ECI Correctional Officer Pleads Guilty to Racketeering Conspiracy
Admits Soliciting and Receiving Bribes in Exchange for Bringing Contraband into ECI
Baltimore, Maryland – Correctional Officer Thomas Leimbach, age 32, of Pocomoke City, Maryland, pleaded guilty on March 9, 2017, to his participation in a racketeering conspiracy operating at the Eastern Correctional Institution in Westover, Maryland.
The guilty plea was announced by United States Attorney for the District of Maryland Rod J. Rosenstein; Special Agent in Charge Gordon B. Johnson of the Federal Bureau of Investigation, Baltimore Field Office; Postal Inspector in Charge Robert B. Wemyss of the U.S. Postal Inspection Service - Washington Division; Secretary Stephen T. Moyer of the Maryland Department of Public Safety and Correctional Services; and Colonel William M. Pallozzi, Superintendent of the Maryland State Police.
According to his plea agreement and court documents, the Eastern Correctional Institution (ECI) is the largest state prison in Maryland, operating near Westover, in Somerset County, on Maryland’s Eastern Shore. During the conspiracy, Leimbach was a Correctional Officer (CO) at ECI.
Leimbach admitted that he accepted bribes from inmates to smuggle contraband into ECI, including narcotics, cell phones and tobacco. Leimbach worked with other COs to smuggle contraband into the prison. On June 5, 2014, law enforcement intercepted a call from an inmate to his sister, in which they discuss whether their mother “took care of that today.” That same day, Leimbach was arrested after the inmate’s mother delivered contraband to Leimbach. Leimbach was searched and had in his possession 75 Suboxone strips and $375 in cash.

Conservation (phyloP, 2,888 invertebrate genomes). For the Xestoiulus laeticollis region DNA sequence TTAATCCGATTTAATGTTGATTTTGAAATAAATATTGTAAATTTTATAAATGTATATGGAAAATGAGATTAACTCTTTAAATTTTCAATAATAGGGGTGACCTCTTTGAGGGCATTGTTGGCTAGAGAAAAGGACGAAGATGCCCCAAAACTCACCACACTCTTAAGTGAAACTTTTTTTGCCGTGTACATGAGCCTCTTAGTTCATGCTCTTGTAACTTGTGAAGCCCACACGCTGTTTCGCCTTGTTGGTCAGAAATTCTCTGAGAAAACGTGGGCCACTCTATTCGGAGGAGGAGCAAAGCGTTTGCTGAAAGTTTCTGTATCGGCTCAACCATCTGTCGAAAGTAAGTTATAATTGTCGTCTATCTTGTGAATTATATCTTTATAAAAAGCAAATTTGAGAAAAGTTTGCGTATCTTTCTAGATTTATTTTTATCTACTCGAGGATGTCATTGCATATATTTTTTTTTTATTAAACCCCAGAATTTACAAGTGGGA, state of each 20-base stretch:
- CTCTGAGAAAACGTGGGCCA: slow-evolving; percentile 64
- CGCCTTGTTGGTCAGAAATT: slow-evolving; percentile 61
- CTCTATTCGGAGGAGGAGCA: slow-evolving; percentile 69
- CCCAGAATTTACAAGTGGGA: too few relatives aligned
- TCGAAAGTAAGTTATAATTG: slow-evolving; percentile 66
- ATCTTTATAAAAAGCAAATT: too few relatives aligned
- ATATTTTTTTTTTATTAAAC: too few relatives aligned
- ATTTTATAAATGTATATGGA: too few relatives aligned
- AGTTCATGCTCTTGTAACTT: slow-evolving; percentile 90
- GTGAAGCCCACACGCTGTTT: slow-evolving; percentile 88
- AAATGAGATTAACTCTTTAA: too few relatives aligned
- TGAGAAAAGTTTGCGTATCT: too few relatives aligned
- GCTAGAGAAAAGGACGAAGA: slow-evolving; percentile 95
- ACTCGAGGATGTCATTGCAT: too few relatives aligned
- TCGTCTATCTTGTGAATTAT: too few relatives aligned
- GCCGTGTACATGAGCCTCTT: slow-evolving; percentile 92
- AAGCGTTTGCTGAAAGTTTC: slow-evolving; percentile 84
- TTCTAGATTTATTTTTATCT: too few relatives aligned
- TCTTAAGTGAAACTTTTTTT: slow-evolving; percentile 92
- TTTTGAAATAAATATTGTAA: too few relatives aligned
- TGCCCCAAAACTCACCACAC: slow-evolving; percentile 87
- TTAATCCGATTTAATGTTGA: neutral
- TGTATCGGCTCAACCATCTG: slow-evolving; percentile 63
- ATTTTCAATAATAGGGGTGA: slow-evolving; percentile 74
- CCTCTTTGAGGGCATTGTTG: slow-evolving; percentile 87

Leimbach faces a maximum sentence of 20 years in prison for the racketeering conspiracy. U.S. District Judge James K. Bredar has scheduled sentencing for Leimbach on June 29, 2017 at 10:00 a.m.
The U.S. Attorney expressed appreciation to Secretary Moyer whose staff initiated the ECI investigation and who has made the full resources of the DPSCS available to assist the three-year investigation. U.S. Attorney Rosenstein also recognized the efforts of the Maryland Prison Task Force which has brought together federal, state and local agencies in meetings to generate reforms in prison procedures and facilitate joint investigations of prison corruption and prison gangs. Mr. Rosenstein thanked the members of the Maryland Prison Task Force and the other agencies who assisted in this investigation and prosecution.
United States Attorney Rod J. Rosenstein commended the FBI, U.S. Postal Inspection Service, Department of Public Safety and Correctional Services, the Baltimore Police Department and Maryland State Police for their work in the investigation. Mr. Rosenstein thanked Assistant U.S. Attorneys Leo J. Wise, Robert R. Harding, and Daniel C. Gardner, who are prosecuting this Organized Crime Drug Enforcement Task Force case.